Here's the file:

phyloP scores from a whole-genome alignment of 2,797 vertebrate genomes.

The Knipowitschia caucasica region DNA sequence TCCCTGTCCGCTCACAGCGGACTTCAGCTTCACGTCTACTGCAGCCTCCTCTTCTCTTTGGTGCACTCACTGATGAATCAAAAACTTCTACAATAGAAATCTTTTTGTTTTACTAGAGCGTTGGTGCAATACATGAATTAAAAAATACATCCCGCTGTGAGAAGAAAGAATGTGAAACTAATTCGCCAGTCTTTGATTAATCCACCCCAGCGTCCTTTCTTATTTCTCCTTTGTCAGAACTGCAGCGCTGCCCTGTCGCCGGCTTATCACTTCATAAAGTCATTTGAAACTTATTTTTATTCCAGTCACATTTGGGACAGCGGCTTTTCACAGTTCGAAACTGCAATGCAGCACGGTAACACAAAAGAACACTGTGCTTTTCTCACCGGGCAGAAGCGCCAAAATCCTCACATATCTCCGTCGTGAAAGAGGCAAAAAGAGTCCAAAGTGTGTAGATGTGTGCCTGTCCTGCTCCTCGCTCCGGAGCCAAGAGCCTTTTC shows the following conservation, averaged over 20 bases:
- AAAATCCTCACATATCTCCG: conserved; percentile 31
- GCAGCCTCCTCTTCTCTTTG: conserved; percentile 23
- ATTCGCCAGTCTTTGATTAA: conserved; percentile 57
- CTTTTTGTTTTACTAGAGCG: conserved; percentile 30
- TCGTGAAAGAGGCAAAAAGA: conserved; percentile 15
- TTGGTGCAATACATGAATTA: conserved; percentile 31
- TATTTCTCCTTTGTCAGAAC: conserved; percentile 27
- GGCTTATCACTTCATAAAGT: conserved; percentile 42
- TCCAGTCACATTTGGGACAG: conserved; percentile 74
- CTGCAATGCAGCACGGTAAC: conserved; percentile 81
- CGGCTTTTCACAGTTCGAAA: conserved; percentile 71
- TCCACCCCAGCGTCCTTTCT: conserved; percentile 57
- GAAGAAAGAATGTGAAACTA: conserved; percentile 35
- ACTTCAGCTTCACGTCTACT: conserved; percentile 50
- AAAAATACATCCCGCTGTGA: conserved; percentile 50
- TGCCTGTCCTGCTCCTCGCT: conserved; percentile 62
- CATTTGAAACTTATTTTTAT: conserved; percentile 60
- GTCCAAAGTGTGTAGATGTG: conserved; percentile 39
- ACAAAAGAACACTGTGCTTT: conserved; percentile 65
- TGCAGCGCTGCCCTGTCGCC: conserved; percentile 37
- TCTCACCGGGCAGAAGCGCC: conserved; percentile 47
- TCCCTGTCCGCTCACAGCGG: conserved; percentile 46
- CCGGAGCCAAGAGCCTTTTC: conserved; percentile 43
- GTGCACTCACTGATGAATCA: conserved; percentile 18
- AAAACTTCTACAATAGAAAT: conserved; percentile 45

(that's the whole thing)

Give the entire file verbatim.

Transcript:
phyloP scores from a whole-genome alignment of 2,797 vertebrate genomes.

The Knipowitschia caucasica region DNA sequence TCCCTGTCCGCTCACAGCGGACTTCAGCTTCACGTCTACTGCAGCCTCCTCTTCTCTTTGGTGCACTCACTGATGAATCAAAAACTTCTACAATAGAAATCTTTTTGTTTTACTAGAGCGTTGGTGCAATACATGAATTAAAAAATACATCCCGCTGTGAGAAGAAAGAATGTGAAACTAATTCGCCAGTCTTTGATTAATCCACCCCAGCGTCCTTTCTTATTTCTCCTTTGTCAGAACTGCAGCGCTGCCCTGTCGCCGGCTTATCACTTCATAAAGTCATTTGAAACTTATTTTTATTCCAGTCACATTTGGGACAGCGGCTTTTCACAGTTCGAAACTGCAATGCAGCACGGTAACACAAAAGAACACTGTGCTTTTCTCACCGGGCAGAAGCGCCAAAATCCTCACATATCTCCGTCGTGAAAGAGGCAAAAAGAGTCCAAAGTGTGTAGATGTGTGCCTGTCCTGCTCCTCGCTCCGGAGCCAAGAGCCTTTTC shows the following conservation, averaged over 20 bases:
- AAAATCCTCACATATCTCCG: conserved; percentile 31
- GCAGCCTCCTCTTCTCTTTG: conserved; percentile 23
- ATTCGCCAGTCTTTGATTAA: conserved; percentile 57
- CTTTTTGTTTTACTAGAGCG: conserved; percentile 30
- TCGTGAAAGAGGCAAAAAGA: conserved; percentile 15
- TTGGTGCAATACATGAATTA: conserved; percentile 31
- TATTTCTCCTTTGTCAGAAC: conserved; percentile 27
- GGCTTATCACTTCATAAAGT: conserved; percentile 42
- TCCAGTCACATTTGGGACAG: conserved; percentile 74
- CTGCAATGCAGCACGGTAAC: conserved; percentile 81
- CGGCTTTTCACAGTTCGAAA: conserved; percentile 71
- TCCACCCCAGCGTCCTTTCT: conserved; percentile 57
- GAAGAAAGAATGTGAAACTA: conserved; percentile 35
- ACTTCAGCTTCACGTCTACT: conserved; percentile 50
- AAAAATACATCCCGCTGTGA: conserved; percentile 50
- TGCCTGTCCTGCTCCTCGCT: conserved; percentile 62
- CATTTGAAACTTATTTTTAT: conserved; percentile 60
- GTCCAAAGTGTGTAGATGTG: conserved; percentile 39
- ACAAAAGAACACTGTGCTTT: conserved; percentile 65
- TGCAGCGCTGCCCTGTCGCC: conserved; percentile 37
- TCTCACCGGGCAGAAGCGCC: conserved; percentile 47
- TCCCTGTCCGCTCACAGCGG: conserved; percentile 46
- CCGGAGCCAAGAGCCTTTTC: conserved; percentile 43
- GTGCACTCACTGATGAATCA: conserved; percentile 18
- AAAACTTCTACAATAGAAAT: conserved; percentile 45